South Africa to receive first batch of Covid-19 vaccines: Ramaphosa

President Cyril Ramaphosa says that South Africa will soon receive its first consignment of Covid-19 vaccines from the Serum Institute in India, the world’s largest vaccine producer.

Writing in his weekly open letter to the public, Ramaphosa said that the consignment will signal the start of a mass vaccination campaign that will be the most ambitious and extensive in the country’s history.

“It will reach all parts of the country and will be phased to ensure that those most in need are prioritised. The first vaccines to arrive will be provided to health care workers, who will be targeted in the first phase,” he said.

“The second phase will include essential workers, teachers, the elderly and those with co-morbidities. The third phase will include other adults in the population.”

The president said that a comprehensive rollout strategy and an accompanying logistical framework will be implemented in partnership with the private sector, civil society, traditional leadership, the religious sector and others.

“It is vital that this is a society-wide campaign, in which everyone is involved and no-one is left behind,” he said.

He added that the government is working, both through multilateral initiatives and direct negotiations with manufacturers, to ensure South Africa can make the best use of vaccines when they become available.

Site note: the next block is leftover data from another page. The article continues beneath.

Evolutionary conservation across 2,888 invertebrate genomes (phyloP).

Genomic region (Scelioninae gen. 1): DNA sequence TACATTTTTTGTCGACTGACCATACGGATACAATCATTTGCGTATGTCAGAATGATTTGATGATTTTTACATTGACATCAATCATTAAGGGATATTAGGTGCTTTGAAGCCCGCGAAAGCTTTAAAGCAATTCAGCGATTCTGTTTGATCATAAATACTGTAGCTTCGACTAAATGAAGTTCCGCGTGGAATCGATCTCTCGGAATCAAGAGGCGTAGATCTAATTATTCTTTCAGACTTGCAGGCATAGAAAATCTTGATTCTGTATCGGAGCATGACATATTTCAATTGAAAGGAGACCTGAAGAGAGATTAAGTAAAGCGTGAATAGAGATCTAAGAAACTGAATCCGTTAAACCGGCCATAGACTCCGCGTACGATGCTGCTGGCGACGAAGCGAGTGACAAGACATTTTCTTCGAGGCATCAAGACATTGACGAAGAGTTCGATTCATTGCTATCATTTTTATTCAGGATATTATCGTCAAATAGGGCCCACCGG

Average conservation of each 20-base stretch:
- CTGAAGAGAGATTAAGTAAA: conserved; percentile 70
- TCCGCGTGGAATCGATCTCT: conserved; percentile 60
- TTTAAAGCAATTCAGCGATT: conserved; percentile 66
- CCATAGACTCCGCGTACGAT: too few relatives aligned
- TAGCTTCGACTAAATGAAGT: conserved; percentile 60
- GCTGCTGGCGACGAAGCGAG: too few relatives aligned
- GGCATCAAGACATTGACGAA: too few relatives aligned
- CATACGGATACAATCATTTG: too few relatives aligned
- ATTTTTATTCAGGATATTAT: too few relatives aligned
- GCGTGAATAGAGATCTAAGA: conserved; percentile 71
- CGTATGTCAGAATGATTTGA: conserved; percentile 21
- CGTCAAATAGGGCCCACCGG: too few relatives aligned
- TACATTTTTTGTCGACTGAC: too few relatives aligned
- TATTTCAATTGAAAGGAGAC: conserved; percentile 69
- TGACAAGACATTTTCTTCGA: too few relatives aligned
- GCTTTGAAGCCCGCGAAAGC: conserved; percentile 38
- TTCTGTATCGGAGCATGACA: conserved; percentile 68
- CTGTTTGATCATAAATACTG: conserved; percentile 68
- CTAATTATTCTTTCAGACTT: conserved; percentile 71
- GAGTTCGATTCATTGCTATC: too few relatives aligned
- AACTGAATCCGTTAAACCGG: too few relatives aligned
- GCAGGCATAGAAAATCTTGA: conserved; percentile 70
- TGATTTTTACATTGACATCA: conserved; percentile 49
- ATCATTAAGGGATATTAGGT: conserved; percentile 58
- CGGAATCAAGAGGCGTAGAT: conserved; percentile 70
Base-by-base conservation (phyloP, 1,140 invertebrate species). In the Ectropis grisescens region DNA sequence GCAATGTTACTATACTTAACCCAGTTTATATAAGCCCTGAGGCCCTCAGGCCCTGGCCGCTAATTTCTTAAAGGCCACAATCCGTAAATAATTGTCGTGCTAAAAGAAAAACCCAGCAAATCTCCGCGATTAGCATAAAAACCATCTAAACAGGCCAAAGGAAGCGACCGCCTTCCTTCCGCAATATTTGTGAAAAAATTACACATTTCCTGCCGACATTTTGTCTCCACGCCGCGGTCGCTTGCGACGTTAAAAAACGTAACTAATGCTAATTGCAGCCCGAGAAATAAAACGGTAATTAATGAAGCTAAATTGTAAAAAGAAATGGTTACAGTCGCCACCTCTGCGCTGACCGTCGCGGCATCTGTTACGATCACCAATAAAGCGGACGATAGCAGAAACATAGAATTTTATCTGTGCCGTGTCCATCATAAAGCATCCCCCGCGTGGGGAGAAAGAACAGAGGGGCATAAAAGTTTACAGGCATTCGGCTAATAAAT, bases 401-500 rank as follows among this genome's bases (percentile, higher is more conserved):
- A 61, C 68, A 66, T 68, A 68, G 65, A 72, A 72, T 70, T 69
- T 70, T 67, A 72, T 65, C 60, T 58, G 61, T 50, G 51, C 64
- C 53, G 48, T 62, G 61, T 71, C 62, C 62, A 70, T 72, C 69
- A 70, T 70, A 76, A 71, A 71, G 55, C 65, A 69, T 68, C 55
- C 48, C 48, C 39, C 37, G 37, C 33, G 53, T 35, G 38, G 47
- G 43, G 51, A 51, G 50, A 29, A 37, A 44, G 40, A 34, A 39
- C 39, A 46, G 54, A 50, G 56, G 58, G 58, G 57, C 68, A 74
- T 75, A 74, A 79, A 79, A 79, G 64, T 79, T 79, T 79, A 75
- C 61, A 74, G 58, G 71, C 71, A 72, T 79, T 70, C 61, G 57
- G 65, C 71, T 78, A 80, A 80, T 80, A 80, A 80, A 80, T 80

Ramaphosa has also pledged transparency in government’s dealings with vaccine manufacturers and the various initiatives.

“As we did with the announcement on the Serum Institute, the details of deals with manufacturers will be released as and when negotiations are concluded and we are released from the terms of the communication of the non-disclosure agreements.

“This is commonplace in such circumstances, and most governments have had to comply with similar restrictions,” he said.

The president said that throughout the pandemic, government has been open and transparent with the South African people on the health measures it is taking to secure people’s safety.

He said that the government will work to improve all its channels of communication, to keep the public regularly informed on the development of the vaccination programme, to provide information that is accurate and factual, and to continue to engage with and listen to the broad range of voices in our society.

“We have a massive task ahead of us, probably far greater than any of us has ever undertaken before.

“But if we work together, if we support and trust each other and if we keep the lines of communication open, we will certainly succeed.”

Read: Global economic recovery delayed by slow vaccine rollouts

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South Africa to receive first batch of Covid-19 vaccines: Ramaphosa